Buddhism and Martial Practice

By Robert Nakashima

There is a deep, intrinsic connection between the practice of traditional martial arts and the philosophy of Buddhism. Both can be defined as a set of ‘strategies for awakening.’ The desire to protect oneself and others is primal and instinctive. The fundamental premise of martial training is to perfect one’s skills through the systematic study of human conflict. This is accomplished through ritual (the formal practice of solo movement sequences within which are encoded the technical and spiritual cabala of the style), cooperative two-person practices (during which the fear-inducing and chaotic elements of human interaction are studied, slowed-down and deconstructed to facilitate deep understanding and the development of real skill), and a comprehensive set of energy-building and meditative practices known as neigong or qigong. Moreover, by its very nature, the pursuit of martial skill requires the presence of the classic Buddhist concept of Sangha, i.e. the supportive community of fellow learners and teachers.

While the acquisition of workable techniques for self-preservation is a desirable and necessary outcome of training, the true harvest may lie in the realm of consciousness and spirit.

Martial arts offers a systematic, safe and ritualized method of confronting the unthinkable. By allowing ourselves to exist within the pulse-pounding space of (symbolic) violent confrontation, we are able to access and confront aspects of our personality that may be hidden under layers of fear and denial. It is for this reason that martial arts are often described as a kind of ‘spiritual X-Ray’; revealing, exposing, and ultimately, healing.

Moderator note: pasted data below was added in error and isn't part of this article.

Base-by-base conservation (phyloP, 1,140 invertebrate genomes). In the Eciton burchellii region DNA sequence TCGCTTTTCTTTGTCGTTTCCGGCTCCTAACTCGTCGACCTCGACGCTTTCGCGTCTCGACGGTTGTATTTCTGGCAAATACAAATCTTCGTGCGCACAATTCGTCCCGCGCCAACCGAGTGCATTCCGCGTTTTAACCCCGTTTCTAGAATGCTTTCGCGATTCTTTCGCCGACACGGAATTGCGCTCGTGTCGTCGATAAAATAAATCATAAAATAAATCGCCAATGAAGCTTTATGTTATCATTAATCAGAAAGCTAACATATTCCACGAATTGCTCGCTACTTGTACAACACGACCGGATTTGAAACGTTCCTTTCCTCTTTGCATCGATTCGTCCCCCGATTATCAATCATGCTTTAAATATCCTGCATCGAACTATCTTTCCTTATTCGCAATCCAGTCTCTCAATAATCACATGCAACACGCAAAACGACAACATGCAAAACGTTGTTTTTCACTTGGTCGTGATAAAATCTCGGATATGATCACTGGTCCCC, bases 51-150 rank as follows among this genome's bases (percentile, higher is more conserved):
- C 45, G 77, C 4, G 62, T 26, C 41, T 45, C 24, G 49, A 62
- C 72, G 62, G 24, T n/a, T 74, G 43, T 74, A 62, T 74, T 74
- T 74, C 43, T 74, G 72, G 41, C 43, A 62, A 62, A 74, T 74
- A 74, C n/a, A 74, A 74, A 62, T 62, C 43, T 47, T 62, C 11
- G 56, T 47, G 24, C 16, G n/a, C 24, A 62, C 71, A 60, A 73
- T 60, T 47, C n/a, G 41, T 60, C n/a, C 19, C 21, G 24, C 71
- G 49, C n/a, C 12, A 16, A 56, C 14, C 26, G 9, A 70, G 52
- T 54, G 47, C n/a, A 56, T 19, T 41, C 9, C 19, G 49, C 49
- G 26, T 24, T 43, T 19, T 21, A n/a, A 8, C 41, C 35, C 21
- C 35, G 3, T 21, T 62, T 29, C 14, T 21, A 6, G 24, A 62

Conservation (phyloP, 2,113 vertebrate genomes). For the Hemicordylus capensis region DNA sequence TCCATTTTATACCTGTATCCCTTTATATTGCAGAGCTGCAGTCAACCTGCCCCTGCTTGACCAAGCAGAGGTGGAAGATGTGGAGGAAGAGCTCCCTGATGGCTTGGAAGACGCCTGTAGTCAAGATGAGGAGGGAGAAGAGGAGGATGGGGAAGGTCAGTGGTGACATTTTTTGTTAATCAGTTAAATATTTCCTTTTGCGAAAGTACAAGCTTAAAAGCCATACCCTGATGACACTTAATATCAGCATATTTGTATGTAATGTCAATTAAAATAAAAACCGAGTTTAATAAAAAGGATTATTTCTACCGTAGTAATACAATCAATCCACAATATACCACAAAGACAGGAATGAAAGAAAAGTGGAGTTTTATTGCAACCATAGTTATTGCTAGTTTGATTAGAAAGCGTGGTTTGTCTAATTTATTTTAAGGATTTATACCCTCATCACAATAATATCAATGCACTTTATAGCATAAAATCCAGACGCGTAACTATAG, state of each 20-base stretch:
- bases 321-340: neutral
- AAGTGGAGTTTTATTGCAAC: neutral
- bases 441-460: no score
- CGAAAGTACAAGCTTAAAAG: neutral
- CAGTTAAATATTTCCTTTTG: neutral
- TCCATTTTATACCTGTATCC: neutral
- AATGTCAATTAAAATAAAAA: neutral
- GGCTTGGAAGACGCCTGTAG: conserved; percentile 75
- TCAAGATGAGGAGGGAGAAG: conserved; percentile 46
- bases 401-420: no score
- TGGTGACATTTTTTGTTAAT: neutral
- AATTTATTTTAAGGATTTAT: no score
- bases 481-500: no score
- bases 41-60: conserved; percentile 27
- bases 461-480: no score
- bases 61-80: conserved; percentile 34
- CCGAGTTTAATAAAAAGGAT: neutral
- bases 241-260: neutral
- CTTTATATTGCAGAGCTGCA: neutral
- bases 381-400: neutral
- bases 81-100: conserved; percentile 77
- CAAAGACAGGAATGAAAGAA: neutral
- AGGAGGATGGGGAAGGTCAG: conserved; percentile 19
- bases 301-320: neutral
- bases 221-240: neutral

From the Kalaripayat warrior caste of Prince Siddhartha’s day, to the Shaolin monks, to the elite swordsmen of Japan trained in esoteric Buddhist meditation, all have sought oneness with the ground of being that connects us all.

The objective of Buddhist meditation is to perceive the underlying reality underpinning consciousness, thereby gaining an understanding of the source of suffering. If, in these jangled and disturbing times, we can define a major component of our daily suffering as fear of the Other, then martial arts can be seen as an effective and vital example of ‘applied Buddhism.’ In Buddhism, as well as in traditional martial arts, the essential components—ritual, mindfulness, cooperation and community—are paramount to success.

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